The Federal Reserve concluded a two-day policy meeting Wednesday, and, as expected, it was a snoozer. The central bank is keeping up its $85 billion-a-month in bond purchases (that is, not starting to taper them now), along with its near-zero interest rates. But while it was a snoozer in terms of policy changes, there were some details in the Fed's policy statement that offer a useful lesson in how they're thinking about the economy -- and how the central bank's policies will intersect with financial markets and the economy in the months and years ahead.

First, some new language. The Fed said in its statement that evidence suggests "the recovery in the housing sector slowed somewhat in recent months." Later, they deleted a  point that had been included in their September statement. Six weeks ago, Fed officials said that "the tightening of financial conditions observed in recent months, if sustained, could slow the pace of improvement int he economy and labor market."

These two points are related in important ways.

Back in the spring and summer (and especially at its June policy meeting), the Fed was signaling it would soon begin tapering bond purchases. This caused financial markets to sell off at the prospect of less easy money from the Fed flooding the system: Stocks, bonds, most anything else you can imagine took a dive. Falling stock and bond prices mean higher long-term interest rates and wider spreads between the risk-free assets like Treasury bonds and private borrowing costs for home mortgages or companies looking to expand.

That's what the Fed was referring to as tighter financial conditions: In effect, because of an (arguably outsized) market reaction to their policy pronouncements, interest rates rose so high as to put the recovery at risk. That was particularly true for housing: The rate on a 30-year, fixed-rate mortgage rose from 3.4 percent at the end of April to a high of 4.7 percent in September. Higher rates are surely a major contributor to the slowdown in the housing recovery that the Fed noted on Wednesday.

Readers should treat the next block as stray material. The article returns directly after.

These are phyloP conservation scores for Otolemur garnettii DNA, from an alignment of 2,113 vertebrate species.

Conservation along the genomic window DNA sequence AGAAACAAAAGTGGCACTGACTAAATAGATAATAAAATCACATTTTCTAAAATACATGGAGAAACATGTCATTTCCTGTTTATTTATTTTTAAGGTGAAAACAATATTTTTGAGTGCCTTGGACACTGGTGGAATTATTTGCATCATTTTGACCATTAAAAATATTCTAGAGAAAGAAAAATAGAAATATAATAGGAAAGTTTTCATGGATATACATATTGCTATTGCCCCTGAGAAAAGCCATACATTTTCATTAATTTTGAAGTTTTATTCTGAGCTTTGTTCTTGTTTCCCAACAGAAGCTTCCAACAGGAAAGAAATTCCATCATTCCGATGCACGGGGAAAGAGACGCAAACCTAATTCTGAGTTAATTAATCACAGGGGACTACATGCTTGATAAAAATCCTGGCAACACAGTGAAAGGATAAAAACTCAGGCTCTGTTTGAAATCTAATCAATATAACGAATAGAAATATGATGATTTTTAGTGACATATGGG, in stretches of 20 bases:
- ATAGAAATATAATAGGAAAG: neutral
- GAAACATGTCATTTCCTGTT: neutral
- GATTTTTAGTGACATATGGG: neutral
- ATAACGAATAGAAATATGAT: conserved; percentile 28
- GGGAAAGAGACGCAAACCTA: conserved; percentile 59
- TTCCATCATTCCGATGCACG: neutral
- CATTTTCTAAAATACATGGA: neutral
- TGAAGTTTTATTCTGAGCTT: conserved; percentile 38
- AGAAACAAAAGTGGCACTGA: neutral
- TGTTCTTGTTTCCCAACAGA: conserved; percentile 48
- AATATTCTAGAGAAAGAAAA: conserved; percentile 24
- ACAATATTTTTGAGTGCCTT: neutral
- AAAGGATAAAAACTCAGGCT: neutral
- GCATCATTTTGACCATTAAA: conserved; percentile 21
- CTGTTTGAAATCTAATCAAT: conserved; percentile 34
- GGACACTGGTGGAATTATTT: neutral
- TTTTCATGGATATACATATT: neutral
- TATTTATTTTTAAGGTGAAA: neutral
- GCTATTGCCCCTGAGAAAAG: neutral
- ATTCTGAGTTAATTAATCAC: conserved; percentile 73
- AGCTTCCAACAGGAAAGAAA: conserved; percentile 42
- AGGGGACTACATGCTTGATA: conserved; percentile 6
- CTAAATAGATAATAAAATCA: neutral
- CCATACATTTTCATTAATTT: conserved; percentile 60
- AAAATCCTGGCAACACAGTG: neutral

You can see the weird circularity here. The Fed thought the recovery was going okay back in the summer, so signaled a taper. That signaling drove a sell-off in markets. That sell-off drove up interest rates, and so the Fed decided not to taper in September, after all, worried about tight financial conditions -- tight financial conditions that the Fed itself had brought on!

It's the Mobius Strip challenge for the Fed's exit strategy or, to be less charitable, a snake eating itself.

By taking away the line about too-tight financial conditions in Wednesday's statement, the Fed was likely signaling that it's generally comfortable with where rates have settled since its September meeting. Mortgage rates haven't fallen back to their spring lows, but they are down to 4.15 percent, a major pullback from last month.

The Fed view seems to be this: Conditions were too loose (e.g., bubbly) in April. They were too tight in September. But October appears to feel just right.

The job now for the Fed is figuring out how to manage the wind-down of bond-buying in a way that doesn't cause these two extremes -- either rates rising too much and killing the recovery, or rising too little and stoking bubbles. As Janet Yellen prepares to take over as chairwoman (assuming she is confirmed), this is the great challenge she will inherit.